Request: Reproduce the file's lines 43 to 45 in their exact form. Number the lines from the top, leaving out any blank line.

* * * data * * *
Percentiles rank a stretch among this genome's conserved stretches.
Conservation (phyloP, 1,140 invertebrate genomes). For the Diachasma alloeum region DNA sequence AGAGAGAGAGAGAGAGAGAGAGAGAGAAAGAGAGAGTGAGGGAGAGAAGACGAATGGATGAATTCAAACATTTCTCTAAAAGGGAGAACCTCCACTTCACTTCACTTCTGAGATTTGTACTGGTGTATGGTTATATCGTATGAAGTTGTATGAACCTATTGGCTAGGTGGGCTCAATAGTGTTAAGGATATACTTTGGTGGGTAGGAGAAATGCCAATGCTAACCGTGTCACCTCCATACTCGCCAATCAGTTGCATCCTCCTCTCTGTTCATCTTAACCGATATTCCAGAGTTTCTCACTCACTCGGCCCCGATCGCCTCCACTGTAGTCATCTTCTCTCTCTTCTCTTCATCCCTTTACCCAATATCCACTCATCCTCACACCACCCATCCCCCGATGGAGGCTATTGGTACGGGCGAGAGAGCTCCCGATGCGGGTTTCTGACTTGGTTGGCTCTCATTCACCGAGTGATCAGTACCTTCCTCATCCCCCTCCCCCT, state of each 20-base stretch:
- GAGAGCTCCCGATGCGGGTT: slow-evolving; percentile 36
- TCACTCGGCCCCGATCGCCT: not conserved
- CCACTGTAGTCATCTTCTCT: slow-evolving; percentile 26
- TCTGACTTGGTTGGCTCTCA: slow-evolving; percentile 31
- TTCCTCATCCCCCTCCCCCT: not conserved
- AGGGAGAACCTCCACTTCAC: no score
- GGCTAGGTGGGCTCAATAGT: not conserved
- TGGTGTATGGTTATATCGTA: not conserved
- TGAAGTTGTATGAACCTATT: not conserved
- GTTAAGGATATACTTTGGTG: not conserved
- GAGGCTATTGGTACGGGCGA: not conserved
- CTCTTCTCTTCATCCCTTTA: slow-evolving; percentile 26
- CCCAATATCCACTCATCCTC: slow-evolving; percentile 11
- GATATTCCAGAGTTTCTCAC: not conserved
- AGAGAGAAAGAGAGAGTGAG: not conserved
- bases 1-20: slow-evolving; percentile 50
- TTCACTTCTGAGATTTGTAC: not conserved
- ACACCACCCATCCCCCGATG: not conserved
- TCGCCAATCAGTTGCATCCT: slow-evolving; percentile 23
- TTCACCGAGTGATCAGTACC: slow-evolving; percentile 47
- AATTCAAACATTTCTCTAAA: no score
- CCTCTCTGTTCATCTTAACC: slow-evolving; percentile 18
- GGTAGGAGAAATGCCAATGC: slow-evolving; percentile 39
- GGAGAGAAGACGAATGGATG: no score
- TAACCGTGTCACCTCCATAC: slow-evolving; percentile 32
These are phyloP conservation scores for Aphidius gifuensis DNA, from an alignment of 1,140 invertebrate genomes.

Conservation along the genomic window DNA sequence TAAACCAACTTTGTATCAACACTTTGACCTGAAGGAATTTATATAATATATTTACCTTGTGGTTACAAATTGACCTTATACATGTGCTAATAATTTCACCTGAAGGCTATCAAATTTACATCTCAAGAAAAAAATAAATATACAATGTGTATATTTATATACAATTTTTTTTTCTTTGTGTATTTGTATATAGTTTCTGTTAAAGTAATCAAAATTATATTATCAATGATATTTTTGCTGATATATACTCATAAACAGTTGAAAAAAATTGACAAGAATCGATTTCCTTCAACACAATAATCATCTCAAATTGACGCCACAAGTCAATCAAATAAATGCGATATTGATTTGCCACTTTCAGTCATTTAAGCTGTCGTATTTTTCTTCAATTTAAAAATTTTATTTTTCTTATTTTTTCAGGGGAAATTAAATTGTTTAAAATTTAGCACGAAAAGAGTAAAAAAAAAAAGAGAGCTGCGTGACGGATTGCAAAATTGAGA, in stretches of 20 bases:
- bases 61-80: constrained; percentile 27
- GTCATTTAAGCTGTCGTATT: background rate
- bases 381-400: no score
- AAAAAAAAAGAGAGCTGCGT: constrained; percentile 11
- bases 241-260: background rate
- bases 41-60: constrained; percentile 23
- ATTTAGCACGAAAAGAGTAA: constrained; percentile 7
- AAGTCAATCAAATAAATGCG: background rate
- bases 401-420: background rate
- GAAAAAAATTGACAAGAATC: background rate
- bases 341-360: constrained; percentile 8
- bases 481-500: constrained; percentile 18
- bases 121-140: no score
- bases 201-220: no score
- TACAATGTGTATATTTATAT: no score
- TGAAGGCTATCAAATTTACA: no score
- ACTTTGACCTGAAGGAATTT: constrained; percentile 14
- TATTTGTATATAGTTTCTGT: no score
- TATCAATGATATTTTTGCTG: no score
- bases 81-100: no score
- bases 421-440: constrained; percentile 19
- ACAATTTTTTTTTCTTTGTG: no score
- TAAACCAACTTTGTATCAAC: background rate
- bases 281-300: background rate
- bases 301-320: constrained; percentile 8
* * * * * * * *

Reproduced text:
- bases 201-220: no score
- TACAATGTGTATATTTATAT: no score
- TGAAGGCTATCAAATTTACA: no score